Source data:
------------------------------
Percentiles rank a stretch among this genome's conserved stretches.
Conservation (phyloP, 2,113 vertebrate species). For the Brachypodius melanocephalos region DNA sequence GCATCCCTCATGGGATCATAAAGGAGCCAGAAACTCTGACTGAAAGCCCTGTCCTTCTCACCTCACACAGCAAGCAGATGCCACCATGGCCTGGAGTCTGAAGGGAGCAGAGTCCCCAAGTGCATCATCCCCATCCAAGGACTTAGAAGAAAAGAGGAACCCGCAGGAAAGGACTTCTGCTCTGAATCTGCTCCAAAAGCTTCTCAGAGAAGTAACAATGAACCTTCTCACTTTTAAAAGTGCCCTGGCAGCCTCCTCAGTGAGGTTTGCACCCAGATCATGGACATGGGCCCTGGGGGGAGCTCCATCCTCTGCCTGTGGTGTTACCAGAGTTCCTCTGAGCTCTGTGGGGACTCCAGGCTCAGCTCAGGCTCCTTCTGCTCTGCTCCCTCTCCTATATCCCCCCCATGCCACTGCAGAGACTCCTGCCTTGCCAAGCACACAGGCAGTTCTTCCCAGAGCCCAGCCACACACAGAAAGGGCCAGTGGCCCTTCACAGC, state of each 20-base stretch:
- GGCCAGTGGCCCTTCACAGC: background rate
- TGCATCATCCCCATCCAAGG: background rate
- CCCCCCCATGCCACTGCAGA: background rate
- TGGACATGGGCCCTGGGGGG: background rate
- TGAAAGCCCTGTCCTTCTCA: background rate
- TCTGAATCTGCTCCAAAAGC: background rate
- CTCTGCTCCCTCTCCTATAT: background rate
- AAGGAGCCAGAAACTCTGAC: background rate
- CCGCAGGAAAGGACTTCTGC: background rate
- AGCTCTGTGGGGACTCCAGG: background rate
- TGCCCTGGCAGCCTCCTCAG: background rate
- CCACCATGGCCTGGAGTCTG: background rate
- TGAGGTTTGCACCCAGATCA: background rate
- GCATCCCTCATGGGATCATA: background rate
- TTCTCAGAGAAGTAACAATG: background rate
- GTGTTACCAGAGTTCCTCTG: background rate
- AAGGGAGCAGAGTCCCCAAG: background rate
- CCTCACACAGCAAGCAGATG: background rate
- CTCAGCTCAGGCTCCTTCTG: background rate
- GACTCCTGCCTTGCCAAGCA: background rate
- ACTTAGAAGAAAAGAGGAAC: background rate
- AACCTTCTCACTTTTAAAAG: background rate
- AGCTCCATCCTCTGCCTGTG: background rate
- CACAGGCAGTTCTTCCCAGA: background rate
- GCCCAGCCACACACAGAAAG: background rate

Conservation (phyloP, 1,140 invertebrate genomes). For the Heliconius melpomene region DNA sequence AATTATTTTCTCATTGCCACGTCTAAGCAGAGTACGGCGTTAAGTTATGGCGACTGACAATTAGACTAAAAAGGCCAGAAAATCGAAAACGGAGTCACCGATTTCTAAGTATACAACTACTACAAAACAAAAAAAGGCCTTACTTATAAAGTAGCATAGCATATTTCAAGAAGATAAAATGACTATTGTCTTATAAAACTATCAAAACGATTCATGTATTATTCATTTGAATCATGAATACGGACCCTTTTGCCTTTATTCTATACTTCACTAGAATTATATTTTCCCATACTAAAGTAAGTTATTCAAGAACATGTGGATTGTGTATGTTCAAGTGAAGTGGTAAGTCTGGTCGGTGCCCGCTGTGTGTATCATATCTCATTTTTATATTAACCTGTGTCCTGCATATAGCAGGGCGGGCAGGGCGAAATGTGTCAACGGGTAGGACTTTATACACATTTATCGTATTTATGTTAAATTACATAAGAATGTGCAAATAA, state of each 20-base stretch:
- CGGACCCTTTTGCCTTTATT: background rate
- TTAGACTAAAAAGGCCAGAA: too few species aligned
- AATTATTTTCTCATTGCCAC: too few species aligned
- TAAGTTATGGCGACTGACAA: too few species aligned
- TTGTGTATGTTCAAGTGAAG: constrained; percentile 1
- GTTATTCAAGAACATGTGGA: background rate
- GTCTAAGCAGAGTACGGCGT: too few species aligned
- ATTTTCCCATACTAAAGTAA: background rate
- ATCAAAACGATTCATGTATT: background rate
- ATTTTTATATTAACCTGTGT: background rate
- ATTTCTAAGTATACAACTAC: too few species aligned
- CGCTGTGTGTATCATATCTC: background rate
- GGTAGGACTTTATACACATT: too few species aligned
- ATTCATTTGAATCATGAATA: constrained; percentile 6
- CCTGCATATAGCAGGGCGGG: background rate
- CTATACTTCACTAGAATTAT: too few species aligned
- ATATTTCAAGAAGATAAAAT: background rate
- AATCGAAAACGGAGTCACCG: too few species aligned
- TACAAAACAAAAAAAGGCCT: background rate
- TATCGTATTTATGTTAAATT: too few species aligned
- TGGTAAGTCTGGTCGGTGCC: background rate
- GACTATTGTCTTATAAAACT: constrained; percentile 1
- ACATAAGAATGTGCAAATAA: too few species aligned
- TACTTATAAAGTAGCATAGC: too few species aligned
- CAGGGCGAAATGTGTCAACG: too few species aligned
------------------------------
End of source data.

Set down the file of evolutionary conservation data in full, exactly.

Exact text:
Percentiles rank a stretch among this genome's conserved stretches.
Conservation (phyloP, 2,113 vertebrate species). For the Brachypodius melanocephalos region DNA sequence GCATCCCTCATGGGATCATAAAGGAGCCAGAAACTCTGACTGAAAGCCCTGTCCTTCTCACCTCACACAGCAAGCAGATGCCACCATGGCCTGGAGTCTGAAGGGAGCAGAGTCCCCAAGTGCATCATCCCCATCCAAGGACTTAGAAGAAAAGAGGAACCCGCAGGAAAGGACTTCTGCTCTGAATCTGCTCCAAAAGCTTCTCAGAGAAGTAACAATGAACCTTCTCACTTTTAAAAGTGCCCTGGCAGCCTCCTCAGTGAGGTTTGCACCCAGATCATGGACATGGGCCCTGGGGGGAGCTCCATCCTCTGCCTGTGGTGTTACCAGAGTTCCTCTGAGCTCTGTGGGGACTCCAGGCTCAGCTCAGGCTCCTTCTGCTCTGCTCCCTCTCCTATATCCCCCCCATGCCACTGCAGAGACTCCTGCCTTGCCAAGCACACAGGCAGTTCTTCCCAGAGCCCAGCCACACACAGAAAGGGCCAGTGGCCCTTCACAGC, state of each 20-base stretch:
- GGCCAGTGGCCCTTCACAGC: background rate
- TGCATCATCCCCATCCAAGG: background rate
- CCCCCCCATGCCACTGCAGA: background rate
- TGGACATGGGCCCTGGGGGG: background rate
- TGAAAGCCCTGTCCTTCTCA: background rate
- TCTGAATCTGCTCCAAAAGC: background rate
- CTCTGCTCCCTCTCCTATAT: background rate
- AAGGAGCCAGAAACTCTGAC: background rate
- CCGCAGGAAAGGACTTCTGC: background rate
- AGCTCTGTGGGGACTCCAGG: background rate
- TGCCCTGGCAGCCTCCTCAG: background rate
- CCACCATGGCCTGGAGTCTG: background rate
- TGAGGTTTGCACCCAGATCA: background rate
- GCATCCCTCATGGGATCATA: background rate
- TTCTCAGAGAAGTAACAATG: background rate
- GTGTTACCAGAGTTCCTCTG: background rate
- AAGGGAGCAGAGTCCCCAAG: background rate
- CCTCACACAGCAAGCAGATG: background rate
- CTCAGCTCAGGCTCCTTCTG: background rate
- GACTCCTGCCTTGCCAAGCA: background rate
- ACTTAGAAGAAAAGAGGAAC: background rate
- AACCTTCTCACTTTTAAAAG: background rate
- AGCTCCATCCTCTGCCTGTG: background rate
- CACAGGCAGTTCTTCCCAGA: background rate
- GCCCAGCCACACACAGAAAG: background rate

Conservation (phyloP, 1,140 invertebrate genomes). For the Heliconius melpomene region DNA sequence AATTATTTTCTCATTGCCACGTCTAAGCAGAGTACGGCGTTAAGTTATGGCGACTGACAATTAGACTAAAAAGGCCAGAAAATCGAAAACGGAGTCACCGATTTCTAAGTATACAACTACTACAAAACAAAAAAAGGCCTTACTTATAAAGTAGCATAGCATATTTCAAGAAGATAAAATGACTATTGTCTTATAAAACTATCAAAACGATTCATGTATTATTCATTTGAATCATGAATACGGACCCTTTTGCCTTTATTCTATACTTCACTAGAATTATATTTTCCCATACTAAAGTAAGTTATTCAAGAACATGTGGATTGTGTATGTTCAAGTGAAGTGGTAAGTCTGGTCGGTGCCCGCTGTGTGTATCATATCTCATTTTTATATTAACCTGTGTCCTGCATATAGCAGGGCGGGCAGGGCGAAATGTGTCAACGGGTAGGACTTTATACACATTTATCGTATTTATGTTAAATTACATAAGAATGTGCAAATAA, state of each 20-base stretch:
- CGGACCCTTTTGCCTTTATT: background rate
- TTAGACTAAAAAGGCCAGAA: too few species aligned
- AATTATTTTCTCATTGCCAC: too few species aligned
- TAAGTTATGGCGACTGACAA: too few species aligned
- TTGTGTATGTTCAAGTGAAG: constrained; percentile 1
- GTTATTCAAGAACATGTGGA: background rate
- GTCTAAGCAGAGTACGGCGT: too few species aligned
- ATTTTCCCATACTAAAGTAA: background rate
- ATCAAAACGATTCATGTATT: background rate
- ATTTTTATATTAACCTGTGT: background rate
- ATTTCTAAGTATACAACTAC: too few species aligned
- CGCTGTGTGTATCATATCTC: background rate
- GGTAGGACTTTATACACATT: too few species aligned
- ATTCATTTGAATCATGAATA: constrained; percentile 6
- CCTGCATATAGCAGGGCGGG: background rate
- CTATACTTCACTAGAATTAT: too few species aligned
- ATATTTCAAGAAGATAAAAT: background rate
- AATCGAAAACGGAGTCACCG: too few species aligned
- TACAAAACAAAAAAAGGCCT: background rate
- TATCGTATTTATGTTAAATT: too few species aligned
- TGGTAAGTCTGGTCGGTGCC: background rate
- GACTATTGTCTTATAAAACT: constrained; percentile 1
- ACATAAGAATGTGCAAATAA: too few species aligned
- TACTTATAAAGTAGCATAGC: too few species aligned
- CAGGGCGAAATGTGTCAACG: too few species aligned